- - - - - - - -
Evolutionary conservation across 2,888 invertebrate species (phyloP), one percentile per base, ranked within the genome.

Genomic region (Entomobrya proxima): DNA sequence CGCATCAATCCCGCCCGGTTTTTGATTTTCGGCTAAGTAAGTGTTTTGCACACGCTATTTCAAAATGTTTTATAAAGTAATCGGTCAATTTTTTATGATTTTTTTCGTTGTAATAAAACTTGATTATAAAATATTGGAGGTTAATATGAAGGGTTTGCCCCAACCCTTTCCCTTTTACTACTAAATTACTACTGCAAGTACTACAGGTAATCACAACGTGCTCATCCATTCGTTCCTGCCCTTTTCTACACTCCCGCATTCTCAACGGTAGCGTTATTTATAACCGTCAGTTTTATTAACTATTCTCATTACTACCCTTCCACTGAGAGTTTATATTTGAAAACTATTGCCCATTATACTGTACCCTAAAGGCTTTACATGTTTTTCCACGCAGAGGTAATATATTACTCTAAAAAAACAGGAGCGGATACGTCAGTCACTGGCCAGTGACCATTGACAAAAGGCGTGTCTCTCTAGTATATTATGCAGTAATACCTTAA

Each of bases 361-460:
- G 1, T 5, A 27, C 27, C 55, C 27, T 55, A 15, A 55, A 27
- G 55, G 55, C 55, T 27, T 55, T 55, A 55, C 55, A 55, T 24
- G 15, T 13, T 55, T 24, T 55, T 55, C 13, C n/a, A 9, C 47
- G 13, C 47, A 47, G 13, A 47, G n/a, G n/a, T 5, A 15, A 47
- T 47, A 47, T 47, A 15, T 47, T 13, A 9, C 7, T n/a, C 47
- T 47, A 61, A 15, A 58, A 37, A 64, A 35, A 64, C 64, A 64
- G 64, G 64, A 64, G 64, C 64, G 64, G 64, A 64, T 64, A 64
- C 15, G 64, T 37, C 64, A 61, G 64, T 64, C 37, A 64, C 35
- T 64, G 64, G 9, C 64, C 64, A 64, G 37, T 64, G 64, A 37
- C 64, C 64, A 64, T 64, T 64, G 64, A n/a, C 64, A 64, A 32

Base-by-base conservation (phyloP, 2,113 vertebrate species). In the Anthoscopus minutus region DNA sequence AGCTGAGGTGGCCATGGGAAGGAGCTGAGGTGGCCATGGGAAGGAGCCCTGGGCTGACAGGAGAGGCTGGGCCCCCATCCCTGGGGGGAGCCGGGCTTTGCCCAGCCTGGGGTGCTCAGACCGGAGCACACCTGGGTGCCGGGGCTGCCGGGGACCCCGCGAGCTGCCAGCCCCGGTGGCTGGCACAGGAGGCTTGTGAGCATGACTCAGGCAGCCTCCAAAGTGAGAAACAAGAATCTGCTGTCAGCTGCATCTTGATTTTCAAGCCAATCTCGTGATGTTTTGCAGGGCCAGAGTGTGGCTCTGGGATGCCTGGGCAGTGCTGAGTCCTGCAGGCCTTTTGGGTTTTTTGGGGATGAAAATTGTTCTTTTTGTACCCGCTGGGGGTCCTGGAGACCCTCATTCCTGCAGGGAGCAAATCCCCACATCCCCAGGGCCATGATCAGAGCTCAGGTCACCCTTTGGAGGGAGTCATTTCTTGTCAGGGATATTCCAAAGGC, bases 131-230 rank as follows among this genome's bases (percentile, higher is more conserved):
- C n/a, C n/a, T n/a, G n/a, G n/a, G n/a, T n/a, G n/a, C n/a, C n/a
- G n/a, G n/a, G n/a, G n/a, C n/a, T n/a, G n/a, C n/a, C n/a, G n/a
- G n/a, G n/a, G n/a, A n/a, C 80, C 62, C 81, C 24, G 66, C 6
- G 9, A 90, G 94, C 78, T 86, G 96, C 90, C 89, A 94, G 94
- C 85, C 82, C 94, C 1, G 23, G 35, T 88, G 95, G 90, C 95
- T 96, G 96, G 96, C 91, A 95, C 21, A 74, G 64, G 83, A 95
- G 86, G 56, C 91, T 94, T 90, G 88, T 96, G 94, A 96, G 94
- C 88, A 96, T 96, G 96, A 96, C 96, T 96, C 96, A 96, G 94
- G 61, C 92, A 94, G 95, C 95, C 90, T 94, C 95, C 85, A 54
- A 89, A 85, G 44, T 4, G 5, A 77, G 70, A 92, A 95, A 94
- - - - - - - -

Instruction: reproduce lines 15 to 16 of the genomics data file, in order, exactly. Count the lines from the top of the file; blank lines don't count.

- C n/a, C n/a, T n/a, G n/a, G n/a, G n/a, T n/a, G n/a, C n/a, C n/a
- G n/a, G n/a, G n/a, G n/a, C n/a, T n/a, G n/a, C n/a, C n/a, G n/a